But overall, if I clarify this point to a degree Derrida would probably hate, I’m somewhat sold on the concept. Think about removing the word “chair” from the English language (i.e. a linguistic system). If you think about something that is different from all the remaining words, you’ll probably get something close to “chair,” because it’s partly defined by the differences between it and all the other words in the system. This seems an okay statement to make, if a little confusing as to its importance to theory.

Derrida introduces the concept of “trace” to make the above point. Basically the trace of a signifyer is the collection of all the sameness and differance left on it by the other words in the linguistic system.

Overall, I don’t get what real contribution this paper makes. To me, it is essentially a reiteration of Wittgenstein’s ideas about words in linguistic systems/games with a single, seemingly unnecessary, mystical layer that comes through the meta-concept of “differance.” Maybe if I were to read some of Derrida’s later work, it will become clearer why he needs this, but at this point I don’t get it.

Derrida is less confusing than I remember. He’s not hard to read because of obscurity or complex sentences or big words. He’s hard to read because he just meanders too much. There are entire pages that can be thrown out with nothing lost, because they are pure reiteration of minor tangential points.

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Critical Theory through If on a winter’s night a traveler

I recently read Italo Calvino’s If on a winter’s night a traveler. Before trying to explain what made this book so entertaining for me to read, I’ll try to sketch an outline of the book if you haven’t heard about it. The overall form consists of alternating chapters. Half the chapters are in second person and refer to “you” the reader. It tells you how you are reading the other half of the chapters and what you are doing between reading those.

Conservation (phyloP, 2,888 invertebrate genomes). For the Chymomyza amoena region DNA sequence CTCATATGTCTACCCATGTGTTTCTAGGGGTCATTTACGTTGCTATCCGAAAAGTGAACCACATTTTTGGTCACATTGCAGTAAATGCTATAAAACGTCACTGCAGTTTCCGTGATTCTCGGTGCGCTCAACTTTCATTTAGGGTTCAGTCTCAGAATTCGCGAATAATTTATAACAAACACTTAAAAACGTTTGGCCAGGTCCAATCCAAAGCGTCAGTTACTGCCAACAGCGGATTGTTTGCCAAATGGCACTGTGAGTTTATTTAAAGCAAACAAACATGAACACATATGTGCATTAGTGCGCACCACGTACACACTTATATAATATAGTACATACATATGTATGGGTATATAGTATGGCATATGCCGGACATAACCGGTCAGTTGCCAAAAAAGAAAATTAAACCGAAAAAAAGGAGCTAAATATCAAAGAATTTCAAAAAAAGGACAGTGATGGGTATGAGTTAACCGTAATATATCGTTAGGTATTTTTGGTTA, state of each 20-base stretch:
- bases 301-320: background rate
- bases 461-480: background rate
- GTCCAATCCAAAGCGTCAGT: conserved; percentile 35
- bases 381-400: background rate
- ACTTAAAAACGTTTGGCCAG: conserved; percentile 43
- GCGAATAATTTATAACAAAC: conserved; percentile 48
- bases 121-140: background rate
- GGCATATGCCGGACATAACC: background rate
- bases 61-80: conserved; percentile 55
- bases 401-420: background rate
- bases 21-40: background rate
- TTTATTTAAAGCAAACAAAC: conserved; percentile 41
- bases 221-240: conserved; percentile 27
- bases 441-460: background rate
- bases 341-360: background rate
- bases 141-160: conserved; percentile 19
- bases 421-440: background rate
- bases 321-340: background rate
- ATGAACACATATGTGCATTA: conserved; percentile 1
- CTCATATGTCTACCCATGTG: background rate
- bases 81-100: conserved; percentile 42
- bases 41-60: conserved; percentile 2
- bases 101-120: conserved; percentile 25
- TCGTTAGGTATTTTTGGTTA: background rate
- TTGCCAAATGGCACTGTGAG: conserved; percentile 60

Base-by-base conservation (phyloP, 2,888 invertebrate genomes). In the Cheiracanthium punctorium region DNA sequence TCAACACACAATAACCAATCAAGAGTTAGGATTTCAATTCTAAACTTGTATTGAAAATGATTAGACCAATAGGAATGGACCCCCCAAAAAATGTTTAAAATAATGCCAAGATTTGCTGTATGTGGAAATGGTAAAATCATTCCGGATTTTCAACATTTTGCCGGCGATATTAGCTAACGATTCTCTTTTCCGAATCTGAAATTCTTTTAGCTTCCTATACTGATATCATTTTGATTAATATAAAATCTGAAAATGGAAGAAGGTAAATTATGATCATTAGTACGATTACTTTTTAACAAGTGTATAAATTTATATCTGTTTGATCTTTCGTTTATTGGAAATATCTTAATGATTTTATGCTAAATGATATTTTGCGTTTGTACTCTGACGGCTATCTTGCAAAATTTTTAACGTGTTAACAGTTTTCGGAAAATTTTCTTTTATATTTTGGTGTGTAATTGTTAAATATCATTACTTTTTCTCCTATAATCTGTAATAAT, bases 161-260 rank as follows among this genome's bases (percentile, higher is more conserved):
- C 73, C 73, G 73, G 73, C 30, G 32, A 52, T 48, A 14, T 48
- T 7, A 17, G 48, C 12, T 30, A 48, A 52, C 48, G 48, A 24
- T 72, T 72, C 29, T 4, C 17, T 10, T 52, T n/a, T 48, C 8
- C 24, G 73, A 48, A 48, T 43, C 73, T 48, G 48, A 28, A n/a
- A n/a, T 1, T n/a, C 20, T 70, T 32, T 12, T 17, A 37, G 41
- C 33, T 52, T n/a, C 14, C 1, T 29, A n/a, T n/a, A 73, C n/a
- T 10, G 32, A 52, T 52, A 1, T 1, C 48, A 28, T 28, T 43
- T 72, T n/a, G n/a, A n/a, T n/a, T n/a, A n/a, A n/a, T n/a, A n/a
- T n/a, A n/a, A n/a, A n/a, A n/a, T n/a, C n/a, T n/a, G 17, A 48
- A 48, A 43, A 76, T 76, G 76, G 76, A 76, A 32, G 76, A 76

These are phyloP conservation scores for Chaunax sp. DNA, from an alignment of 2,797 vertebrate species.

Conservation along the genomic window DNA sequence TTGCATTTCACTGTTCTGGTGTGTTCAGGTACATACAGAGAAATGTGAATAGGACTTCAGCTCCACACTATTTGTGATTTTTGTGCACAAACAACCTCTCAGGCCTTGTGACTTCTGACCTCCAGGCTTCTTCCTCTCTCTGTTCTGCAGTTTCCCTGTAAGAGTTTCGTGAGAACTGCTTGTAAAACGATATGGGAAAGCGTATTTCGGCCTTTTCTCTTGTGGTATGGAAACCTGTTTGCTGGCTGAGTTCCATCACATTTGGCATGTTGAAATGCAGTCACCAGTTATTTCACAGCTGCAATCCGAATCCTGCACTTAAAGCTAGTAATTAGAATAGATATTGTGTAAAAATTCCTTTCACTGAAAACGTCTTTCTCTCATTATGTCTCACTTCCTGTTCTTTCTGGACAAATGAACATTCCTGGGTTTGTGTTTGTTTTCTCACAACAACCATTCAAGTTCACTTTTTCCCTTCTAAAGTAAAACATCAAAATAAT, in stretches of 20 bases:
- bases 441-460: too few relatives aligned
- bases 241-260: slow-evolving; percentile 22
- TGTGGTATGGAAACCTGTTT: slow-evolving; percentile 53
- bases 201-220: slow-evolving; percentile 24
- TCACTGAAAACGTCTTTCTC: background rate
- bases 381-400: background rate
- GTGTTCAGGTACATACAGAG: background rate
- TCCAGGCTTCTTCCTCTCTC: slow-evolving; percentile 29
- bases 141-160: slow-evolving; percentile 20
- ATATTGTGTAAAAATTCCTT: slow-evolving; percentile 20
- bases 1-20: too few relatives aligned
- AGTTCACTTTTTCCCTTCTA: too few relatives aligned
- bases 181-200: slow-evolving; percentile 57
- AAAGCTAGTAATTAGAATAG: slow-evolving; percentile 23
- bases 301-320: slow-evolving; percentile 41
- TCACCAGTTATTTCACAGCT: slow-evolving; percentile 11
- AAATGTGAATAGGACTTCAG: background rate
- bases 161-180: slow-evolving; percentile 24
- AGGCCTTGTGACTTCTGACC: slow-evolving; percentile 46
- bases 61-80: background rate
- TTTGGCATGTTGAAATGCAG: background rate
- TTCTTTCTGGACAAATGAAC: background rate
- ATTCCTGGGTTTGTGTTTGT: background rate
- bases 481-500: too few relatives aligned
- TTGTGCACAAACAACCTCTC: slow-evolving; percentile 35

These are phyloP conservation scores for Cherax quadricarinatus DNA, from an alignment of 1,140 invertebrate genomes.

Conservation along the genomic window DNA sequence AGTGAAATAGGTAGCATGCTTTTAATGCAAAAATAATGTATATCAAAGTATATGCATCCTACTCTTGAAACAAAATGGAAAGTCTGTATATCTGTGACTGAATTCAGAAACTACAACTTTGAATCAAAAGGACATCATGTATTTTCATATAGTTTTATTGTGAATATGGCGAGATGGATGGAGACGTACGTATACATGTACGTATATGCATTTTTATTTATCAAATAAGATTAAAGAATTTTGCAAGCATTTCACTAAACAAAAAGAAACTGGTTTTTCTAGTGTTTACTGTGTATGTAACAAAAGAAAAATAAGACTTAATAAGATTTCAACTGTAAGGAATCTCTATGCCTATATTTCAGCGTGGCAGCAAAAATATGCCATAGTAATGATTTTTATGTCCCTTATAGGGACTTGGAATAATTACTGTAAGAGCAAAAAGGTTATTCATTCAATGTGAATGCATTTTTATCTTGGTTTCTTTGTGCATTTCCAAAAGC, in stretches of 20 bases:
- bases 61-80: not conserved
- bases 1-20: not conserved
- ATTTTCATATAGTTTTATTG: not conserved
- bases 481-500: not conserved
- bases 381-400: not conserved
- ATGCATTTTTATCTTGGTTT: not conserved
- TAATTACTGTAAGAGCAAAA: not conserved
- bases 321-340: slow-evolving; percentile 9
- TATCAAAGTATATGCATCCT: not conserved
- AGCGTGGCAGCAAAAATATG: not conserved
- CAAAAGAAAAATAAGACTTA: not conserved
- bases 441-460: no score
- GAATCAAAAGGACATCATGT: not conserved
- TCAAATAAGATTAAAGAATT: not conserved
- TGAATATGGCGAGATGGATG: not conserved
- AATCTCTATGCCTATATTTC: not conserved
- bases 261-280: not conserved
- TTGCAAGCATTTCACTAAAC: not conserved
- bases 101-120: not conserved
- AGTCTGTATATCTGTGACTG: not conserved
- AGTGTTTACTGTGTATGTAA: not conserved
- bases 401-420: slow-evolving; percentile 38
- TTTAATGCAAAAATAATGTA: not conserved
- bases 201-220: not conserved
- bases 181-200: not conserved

The other half of the chapters consists of “short stories” which are fragments of novels. Thus the whole book is in a sense a novel, because it has one overarching story in which you are the protagonist. But it is also a book of short stories which runs the gamut with style and genre. The frustrating thing is that you keep getting stopped right when each story starts to get interesting. There is no closure. The reasons for being interrupted start becoming weirder and sillier (and we’ll see there is good reason for that).

It starts with a bad binding. You go to the store to replace it. Every time you keep getting what you think is the full version of the book only to find out that it is actually a different book. One time you are in a college seminar and the seminar only needs part of the book to do their analysis, so no one has the full thing. By the end, the reasons become much stranger as you enter a Kafka-esque prison situation. The absurdity of the reasons and even conspiracy behind it should keep a smile on your face. As you approach the end of the book, it reads like Pynchon.

Let’s answer an easy question first. What’s up with the title? Part of what is nice about the form of the book is that it tells you what to think sometimes. The book as a whole is a commentary on the falseness of novels. Classical novelists try to give you the sense that what they write is a neat and tidy story. There is a beginning, a middle, and an end. In reality, you are just getting a snippet of the character’s lives.

Calvino writes this explicitly near the middle of the book, “Everything has already begun before, the first line of the first page of every novel refers to something that has already happened outside the book.” The book could almost be read as satire in how it comically exaggerates this point by giving you a bunch of fragments of books that never amount to anything. This is the point of the title. All of the books get cut off with no sense of closure, so why not emphasize the point by making a title that feels cut off?

I think basically everyone that reads this book will have gotten that far. They will be aware of how the literary devices fit right in with other postmodern works of that time (late 70’s early 80’s). It is subtly self-referential and comments on what you are reading as you read it. People will probably pick up on the fact that the book is filled with imitation. Allusions to Borges with infinite regressions, labyrinths, and huge libraries are all over the place.